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January 31, 2018
Onshore wind: driving value through operations and maintenance
By: Melissa Stark

Onshore wind capacity has grown hugely over the past decade. And that growth looks set to continue in the years to comeby some estimates global capacity could grow 48 percent by 2020 (to 690 GW), while “out-of-warranty capacity” could almost double (to 349 GW). And as the industry matures and regulatory incentives come to an end, it’s also becoming increasingly cost competitive when compared with other sources like gas turbines and coal.

But, as we explained in our recent onshore wind report, with maturity comes new challenges. Turbine fleets are on average more than 10 years old, leading to increased failure rates. Assets need to be repowered or retrofitted to extend their lifespans. Successful cost reductions to date have focused on development and installation (where costs are down by two-thirds since the 1980s) but the optimization potential in operations and maintenance (O&M) has been largely untapped. O&M currently accounts for about 20 percent of the levelized cost of electricity (LCOE) produced by onshore wind.

We spoke to representatives from some of the world’s largest onshore wind operators and investors to get their perspectives on this opportunity. Five core themes were evident.

First, operators underestimate O&M’s bottom-line potential. O&M can be used to support better forecasting, as well as increase revenues from grid services. One operator improved their energy forecasting through analytics and reduced unbalancing costs by 10 percent, for example. And by investing in their Renewables Control Centre and CORE system, ScottishPower Renewables (SPR) aggregates generation from multiple wind farms, allowing services (reactive power, frequency control, grid-tripping) from a number of wind farms to be combined and delivered cooperatively.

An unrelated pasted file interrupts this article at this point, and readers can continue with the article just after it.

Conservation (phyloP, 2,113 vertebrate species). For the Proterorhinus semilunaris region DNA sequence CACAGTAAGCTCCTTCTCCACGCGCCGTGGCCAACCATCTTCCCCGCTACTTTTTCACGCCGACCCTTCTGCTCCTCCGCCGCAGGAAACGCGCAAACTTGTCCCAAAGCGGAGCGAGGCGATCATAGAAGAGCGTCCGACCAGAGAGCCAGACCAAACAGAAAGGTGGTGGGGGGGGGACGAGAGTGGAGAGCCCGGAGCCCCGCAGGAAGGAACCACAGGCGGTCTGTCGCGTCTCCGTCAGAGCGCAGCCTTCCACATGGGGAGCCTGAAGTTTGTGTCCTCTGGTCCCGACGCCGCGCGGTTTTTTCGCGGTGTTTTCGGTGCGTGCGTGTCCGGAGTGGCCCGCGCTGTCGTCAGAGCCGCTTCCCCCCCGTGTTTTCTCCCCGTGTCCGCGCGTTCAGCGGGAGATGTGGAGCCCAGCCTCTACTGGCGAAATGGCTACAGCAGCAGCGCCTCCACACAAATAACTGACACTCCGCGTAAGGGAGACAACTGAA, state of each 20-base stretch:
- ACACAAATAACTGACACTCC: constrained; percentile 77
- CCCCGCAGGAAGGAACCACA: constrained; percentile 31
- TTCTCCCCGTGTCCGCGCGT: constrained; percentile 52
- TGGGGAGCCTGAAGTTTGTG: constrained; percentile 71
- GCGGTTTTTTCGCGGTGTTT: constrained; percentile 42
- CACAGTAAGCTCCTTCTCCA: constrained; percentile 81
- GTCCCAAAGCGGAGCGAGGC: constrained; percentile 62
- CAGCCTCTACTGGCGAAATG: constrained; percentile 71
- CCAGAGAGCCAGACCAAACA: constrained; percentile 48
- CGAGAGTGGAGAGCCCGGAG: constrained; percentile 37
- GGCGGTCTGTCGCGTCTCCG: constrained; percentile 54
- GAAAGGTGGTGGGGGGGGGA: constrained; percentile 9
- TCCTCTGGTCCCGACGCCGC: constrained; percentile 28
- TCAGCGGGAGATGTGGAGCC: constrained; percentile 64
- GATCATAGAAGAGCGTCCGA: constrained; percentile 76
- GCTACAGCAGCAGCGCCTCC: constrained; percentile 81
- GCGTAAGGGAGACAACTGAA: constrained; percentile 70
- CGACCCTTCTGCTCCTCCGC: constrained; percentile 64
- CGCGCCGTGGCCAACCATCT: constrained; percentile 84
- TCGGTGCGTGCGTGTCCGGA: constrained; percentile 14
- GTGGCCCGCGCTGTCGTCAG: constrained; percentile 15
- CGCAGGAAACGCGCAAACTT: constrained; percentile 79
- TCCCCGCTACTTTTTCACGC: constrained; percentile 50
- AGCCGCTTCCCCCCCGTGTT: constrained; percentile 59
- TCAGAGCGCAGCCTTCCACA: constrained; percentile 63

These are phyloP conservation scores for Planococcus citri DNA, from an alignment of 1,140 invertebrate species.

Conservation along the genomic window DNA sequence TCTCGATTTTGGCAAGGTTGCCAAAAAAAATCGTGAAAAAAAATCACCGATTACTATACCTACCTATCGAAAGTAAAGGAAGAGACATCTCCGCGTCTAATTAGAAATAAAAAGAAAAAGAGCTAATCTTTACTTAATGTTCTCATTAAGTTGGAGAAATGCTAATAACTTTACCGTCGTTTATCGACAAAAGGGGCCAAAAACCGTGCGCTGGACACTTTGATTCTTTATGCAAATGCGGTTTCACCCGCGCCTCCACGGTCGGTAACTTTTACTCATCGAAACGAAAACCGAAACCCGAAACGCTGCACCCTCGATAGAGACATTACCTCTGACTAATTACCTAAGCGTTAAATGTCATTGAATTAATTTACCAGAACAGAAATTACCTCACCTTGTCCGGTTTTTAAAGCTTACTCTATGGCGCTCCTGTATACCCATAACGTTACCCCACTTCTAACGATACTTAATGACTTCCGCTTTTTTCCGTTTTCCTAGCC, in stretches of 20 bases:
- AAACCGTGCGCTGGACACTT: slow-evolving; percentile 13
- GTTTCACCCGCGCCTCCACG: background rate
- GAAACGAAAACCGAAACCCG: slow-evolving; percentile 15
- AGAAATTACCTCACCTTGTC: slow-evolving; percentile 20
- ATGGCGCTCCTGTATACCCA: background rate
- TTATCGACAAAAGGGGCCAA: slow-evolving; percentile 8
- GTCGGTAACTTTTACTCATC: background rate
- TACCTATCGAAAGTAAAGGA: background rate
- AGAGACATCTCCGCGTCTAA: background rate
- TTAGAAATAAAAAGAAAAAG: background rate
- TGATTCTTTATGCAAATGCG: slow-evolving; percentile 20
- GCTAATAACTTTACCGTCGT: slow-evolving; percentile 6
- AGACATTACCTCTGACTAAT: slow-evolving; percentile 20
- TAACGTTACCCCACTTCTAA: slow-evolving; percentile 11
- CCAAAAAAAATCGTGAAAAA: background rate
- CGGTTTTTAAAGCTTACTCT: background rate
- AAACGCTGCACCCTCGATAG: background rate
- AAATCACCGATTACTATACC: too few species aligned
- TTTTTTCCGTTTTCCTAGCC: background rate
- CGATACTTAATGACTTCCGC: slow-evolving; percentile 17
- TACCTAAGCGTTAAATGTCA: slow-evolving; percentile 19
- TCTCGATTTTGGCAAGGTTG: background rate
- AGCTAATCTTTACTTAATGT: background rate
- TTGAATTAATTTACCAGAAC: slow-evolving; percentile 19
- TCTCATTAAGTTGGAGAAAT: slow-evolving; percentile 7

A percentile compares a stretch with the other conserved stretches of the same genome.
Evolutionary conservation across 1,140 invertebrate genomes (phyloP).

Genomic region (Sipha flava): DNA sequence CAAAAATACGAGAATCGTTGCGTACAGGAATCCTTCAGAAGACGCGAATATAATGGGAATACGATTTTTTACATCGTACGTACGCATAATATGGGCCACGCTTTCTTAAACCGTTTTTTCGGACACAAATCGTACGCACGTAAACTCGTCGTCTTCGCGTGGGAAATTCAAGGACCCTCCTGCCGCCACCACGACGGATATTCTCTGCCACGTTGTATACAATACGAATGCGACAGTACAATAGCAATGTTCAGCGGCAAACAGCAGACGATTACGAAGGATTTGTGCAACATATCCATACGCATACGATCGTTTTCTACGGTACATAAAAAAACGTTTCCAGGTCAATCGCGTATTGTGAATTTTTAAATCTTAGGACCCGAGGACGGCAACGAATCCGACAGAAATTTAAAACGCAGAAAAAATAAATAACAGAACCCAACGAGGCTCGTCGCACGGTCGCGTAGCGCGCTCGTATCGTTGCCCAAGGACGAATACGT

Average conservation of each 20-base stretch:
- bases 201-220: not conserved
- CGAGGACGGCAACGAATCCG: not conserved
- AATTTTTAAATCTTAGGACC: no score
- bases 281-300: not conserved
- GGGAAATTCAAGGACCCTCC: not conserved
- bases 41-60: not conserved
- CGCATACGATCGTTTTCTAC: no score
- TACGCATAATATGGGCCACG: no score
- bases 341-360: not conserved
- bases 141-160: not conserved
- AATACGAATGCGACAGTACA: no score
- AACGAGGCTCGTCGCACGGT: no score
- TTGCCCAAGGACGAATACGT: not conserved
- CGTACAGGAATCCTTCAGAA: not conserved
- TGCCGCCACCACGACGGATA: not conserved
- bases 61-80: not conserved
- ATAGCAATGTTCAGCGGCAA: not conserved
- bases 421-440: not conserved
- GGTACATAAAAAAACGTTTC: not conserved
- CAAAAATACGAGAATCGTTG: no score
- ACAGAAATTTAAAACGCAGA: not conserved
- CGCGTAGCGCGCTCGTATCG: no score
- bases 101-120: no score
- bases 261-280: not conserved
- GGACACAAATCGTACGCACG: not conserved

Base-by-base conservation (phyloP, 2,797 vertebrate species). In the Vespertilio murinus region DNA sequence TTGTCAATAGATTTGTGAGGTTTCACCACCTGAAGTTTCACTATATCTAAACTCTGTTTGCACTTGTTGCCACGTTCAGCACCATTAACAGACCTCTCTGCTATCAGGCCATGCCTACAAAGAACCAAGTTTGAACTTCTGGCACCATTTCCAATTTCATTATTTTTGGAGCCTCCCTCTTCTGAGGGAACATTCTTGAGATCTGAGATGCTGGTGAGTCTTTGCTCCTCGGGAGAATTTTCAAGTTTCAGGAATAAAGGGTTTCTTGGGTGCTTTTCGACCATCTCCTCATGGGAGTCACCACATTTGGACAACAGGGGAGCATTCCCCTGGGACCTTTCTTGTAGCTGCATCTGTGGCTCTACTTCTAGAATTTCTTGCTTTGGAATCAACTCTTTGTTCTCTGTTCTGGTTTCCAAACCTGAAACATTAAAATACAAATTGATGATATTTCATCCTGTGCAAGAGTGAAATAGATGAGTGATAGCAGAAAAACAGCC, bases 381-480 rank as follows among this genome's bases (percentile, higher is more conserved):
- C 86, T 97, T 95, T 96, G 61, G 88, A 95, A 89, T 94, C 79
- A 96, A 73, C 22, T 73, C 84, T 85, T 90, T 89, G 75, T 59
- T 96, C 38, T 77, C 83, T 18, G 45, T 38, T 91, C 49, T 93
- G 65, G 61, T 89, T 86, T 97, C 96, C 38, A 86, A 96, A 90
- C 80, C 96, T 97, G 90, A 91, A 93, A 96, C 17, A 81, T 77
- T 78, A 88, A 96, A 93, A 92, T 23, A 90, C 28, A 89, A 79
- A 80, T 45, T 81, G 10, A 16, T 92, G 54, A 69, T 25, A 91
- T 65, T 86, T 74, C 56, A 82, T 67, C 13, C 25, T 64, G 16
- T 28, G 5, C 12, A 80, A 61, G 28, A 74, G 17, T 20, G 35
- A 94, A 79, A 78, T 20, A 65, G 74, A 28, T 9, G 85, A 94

Second, all operators are to looking increase the share of predictive maintenance. Advanced analytics can be used to create predictive models for key components. Those models can then predict the expected time to failure (TTF), the probable cause, and remediation required. The models allow operators to make more cost-effective maintenance decisions to maximize production. Currently, most maintenance is still unplanned or planned, with less than 20 percent of maintenance activity being predictive.

Third, contracting and procurement is becoming increasingly important. After the typical warranty period ends, operators often negotiate an extension and continue with the full-service OEM turbine manufacturer. But they could be more proactive, whether by opening local markets to new providers, or by bundling/unbundling O&M activities. One UK operator saw nearly a 30 percent cost reduction by increasing local competition by bringing in O&M service providers from Germany and Spain into the UK, for example. And operators could unbundle activities like planning, inspection, Q/A, and the sourcing of components and spare parts, while bundling similar activities across different wind farms (even when the windfarms have different turbines).

Fourth, the spare parts supply chain could be significantly optimized. Spare parts have historically been outsourced to OEMs who don’t in fact manufacture most of those parts themselves. Operators can look to alternative sourcing options, especially as their turbines age and parts become a bigger share of maintenance costs. That might include salvaging late-life turbine parts from repowering, sourcing spares from other operators, or developing local supply chains. Operators should also examine their parts inventories, accounting for predicted TTF and the trade-off between availability and stocking costs.

Finally, workforce optimization remains a huge opportunity. The workforce is still the largest cost element in turbine maintenance. Tablets and mobile apps are now regularly used to allocate work, track engineers, grant remote access, provide detailed schematics, and offer remote expert advice. But there remains room for improvement in leveraging intelligence from the field to improve performance – recording learnings from daily work, benchmarking time, managing poor performance, improving collaboration, minimizing duplication, and reducing inefficient handovers.

These five themes can guide the transformation of an onshore wind operator’s O&M. But how are they being used in the industry today? What are the leading players doing to forge ahead? That’s something we’ll explore in a future blog post.

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